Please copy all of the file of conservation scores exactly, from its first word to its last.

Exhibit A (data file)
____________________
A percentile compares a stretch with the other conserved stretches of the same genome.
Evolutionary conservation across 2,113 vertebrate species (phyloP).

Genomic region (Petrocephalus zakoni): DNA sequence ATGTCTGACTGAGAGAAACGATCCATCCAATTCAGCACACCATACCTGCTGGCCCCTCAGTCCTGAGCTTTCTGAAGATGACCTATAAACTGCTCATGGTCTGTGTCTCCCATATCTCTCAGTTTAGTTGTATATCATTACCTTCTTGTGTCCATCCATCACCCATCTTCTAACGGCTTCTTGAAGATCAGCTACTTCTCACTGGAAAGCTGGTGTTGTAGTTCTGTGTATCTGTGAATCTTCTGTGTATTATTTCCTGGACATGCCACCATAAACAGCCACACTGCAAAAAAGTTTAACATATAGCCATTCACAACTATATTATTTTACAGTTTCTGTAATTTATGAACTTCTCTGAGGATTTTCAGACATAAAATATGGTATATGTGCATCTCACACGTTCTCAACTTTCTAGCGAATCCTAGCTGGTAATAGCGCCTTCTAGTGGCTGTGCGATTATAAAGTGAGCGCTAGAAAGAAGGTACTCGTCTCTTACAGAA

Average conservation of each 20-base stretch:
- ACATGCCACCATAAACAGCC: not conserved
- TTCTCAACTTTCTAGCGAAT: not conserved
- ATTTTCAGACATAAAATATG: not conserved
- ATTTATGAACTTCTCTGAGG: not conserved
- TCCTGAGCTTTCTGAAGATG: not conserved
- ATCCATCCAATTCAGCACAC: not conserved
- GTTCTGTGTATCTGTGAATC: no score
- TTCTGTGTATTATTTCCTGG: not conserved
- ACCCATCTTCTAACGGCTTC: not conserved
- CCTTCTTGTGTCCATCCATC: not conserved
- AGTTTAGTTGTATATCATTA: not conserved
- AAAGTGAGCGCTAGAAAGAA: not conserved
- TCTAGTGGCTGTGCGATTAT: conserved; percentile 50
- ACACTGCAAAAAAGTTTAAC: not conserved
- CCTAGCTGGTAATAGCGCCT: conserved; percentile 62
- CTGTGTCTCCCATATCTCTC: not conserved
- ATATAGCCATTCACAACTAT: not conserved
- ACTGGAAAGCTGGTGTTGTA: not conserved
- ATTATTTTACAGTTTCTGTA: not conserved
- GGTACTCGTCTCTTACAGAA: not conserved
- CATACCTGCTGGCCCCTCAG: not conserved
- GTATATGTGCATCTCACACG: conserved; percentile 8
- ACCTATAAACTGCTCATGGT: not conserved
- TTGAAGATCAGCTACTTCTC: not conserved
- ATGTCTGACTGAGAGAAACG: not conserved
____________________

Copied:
A percentile compares a stretch with the other conserved stretches of the same genome.
Evolutionary conservation across 2,113 vertebrate species (phyloP).

Genomic region (Petrocephalus zakoni): DNA sequence ATGTCTGACTGAGAGAAACGATCCATCCAATTCAGCACACCATACCTGCTGGCCCCTCAGTCCTGAGCTTTCTGAAGATGACCTATAAACTGCTCATGGTCTGTGTCTCCCATATCTCTCAGTTTAGTTGTATATCATTACCTTCTTGTGTCCATCCATCACCCATCTTCTAACGGCTTCTTGAAGATCAGCTACTTCTCACTGGAAAGCTGGTGTTGTAGTTCTGTGTATCTGTGAATCTTCTGTGTATTATTTCCTGGACATGCCACCATAAACAGCCACACTGCAAAAAAGTTTAACATATAGCCATTCACAACTATATTATTTTACAGTTTCTGTAATTTATGAACTTCTCTGAGGATTTTCAGACATAAAATATGGTATATGTGCATCTCACACGTTCTCAACTTTCTAGCGAATCCTAGCTGGTAATAGCGCCTTCTAGTGGCTGTGCGATTATAAAGTGAGCGCTAGAAAGAAGGTACTCGTCTCTTACAGAA

Average conservation of each 20-base stretch:
- ACATGCCACCATAAACAGCC: not conserved
- TTCTCAACTTTCTAGCGAAT: not conserved
- ATTTTCAGACATAAAATATG: not conserved
- ATTTATGAACTTCTCTGAGG: not conserved
- TCCTGAGCTTTCTGAAGATG: not conserved
- ATCCATCCAATTCAGCACAC: not conserved
- GTTCTGTGTATCTGTGAATC: no score
- TTCTGTGTATTATTTCCTGG: not conserved
- ACCCATCTTCTAACGGCTTC: not conserved
- CCTTCTTGTGTCCATCCATC: not conserved
- AGTTTAGTTGTATATCATTA: not conserved
- AAAGTGAGCGCTAGAAAGAA: not conserved
- TCTAGTGGCTGTGCGATTAT: conserved; percentile 50
- ACACTGCAAAAAAGTTTAAC: not conserved
- CCTAGCTGGTAATAGCGCCT: conserved; percentile 62
- CTGTGTCTCCCATATCTCTC: not conserved
- ATATAGCCATTCACAACTAT: not conserved
- ACTGGAAAGCTGGTGTTGTA: not conserved
- ATTATTTTACAGTTTCTGTA: not conserved
- GGTACTCGTCTCTTACAGAA: not conserved
- CATACCTGCTGGCCCCTCAG: not conserved
- GTATATGTGCATCTCACACG: conserved; percentile 8
- ACCTATAAACTGCTCATGGT: not conserved
- TTGAAGATCAGCTACTTCTC: not conserved
- ATGTCTGACTGAGAGAAACG: not conserved